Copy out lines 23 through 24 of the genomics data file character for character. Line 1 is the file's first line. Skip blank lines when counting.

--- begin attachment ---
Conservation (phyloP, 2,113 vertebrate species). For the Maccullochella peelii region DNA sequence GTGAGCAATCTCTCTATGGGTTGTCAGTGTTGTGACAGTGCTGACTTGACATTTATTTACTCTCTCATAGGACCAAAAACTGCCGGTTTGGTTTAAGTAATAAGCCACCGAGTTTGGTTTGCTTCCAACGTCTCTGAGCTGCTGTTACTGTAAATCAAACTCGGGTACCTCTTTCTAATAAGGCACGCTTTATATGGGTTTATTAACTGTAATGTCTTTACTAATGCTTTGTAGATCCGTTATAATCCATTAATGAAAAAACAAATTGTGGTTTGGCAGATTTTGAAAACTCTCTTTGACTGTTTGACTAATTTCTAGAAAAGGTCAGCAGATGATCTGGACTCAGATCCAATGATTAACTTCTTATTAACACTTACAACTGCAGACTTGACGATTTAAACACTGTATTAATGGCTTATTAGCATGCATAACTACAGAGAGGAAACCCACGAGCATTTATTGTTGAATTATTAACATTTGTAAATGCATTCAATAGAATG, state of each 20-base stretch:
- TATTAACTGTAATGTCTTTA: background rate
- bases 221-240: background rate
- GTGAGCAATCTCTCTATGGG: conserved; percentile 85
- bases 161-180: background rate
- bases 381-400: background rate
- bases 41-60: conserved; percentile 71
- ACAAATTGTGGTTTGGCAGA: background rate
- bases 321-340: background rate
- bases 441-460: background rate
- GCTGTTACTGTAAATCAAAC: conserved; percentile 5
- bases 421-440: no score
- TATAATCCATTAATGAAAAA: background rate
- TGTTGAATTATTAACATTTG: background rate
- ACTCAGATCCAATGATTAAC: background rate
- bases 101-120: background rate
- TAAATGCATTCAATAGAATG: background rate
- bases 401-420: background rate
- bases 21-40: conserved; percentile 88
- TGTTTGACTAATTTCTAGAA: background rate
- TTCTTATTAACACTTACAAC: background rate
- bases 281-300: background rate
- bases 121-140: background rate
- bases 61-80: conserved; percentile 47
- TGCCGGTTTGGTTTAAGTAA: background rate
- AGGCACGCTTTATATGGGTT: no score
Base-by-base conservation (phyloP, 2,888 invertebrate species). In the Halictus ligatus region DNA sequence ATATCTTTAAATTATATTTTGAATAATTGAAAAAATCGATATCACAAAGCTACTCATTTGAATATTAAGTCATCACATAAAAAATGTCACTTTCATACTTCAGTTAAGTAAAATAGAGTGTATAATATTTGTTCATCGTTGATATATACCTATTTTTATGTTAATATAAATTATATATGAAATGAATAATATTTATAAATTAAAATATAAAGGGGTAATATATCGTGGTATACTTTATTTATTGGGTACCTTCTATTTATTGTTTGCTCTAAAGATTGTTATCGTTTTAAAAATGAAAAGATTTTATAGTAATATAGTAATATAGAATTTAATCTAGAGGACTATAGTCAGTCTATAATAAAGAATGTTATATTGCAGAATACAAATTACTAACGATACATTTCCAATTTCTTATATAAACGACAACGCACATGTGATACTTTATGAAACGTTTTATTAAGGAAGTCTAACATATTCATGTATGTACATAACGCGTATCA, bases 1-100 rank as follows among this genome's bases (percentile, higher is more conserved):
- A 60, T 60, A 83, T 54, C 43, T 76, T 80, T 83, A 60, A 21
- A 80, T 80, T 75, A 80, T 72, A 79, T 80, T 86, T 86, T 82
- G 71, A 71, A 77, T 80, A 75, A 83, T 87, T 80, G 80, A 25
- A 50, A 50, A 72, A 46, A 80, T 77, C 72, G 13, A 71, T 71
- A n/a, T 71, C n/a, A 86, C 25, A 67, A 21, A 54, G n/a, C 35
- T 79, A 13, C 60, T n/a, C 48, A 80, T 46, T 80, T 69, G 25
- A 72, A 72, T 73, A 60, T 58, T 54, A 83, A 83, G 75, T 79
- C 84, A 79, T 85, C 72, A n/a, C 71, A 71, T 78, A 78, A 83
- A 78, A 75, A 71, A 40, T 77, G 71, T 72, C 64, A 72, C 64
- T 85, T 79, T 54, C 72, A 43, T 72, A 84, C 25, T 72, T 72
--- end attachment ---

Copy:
- bases 121-140: background rate
- bases 61-80: conserved; percentile 47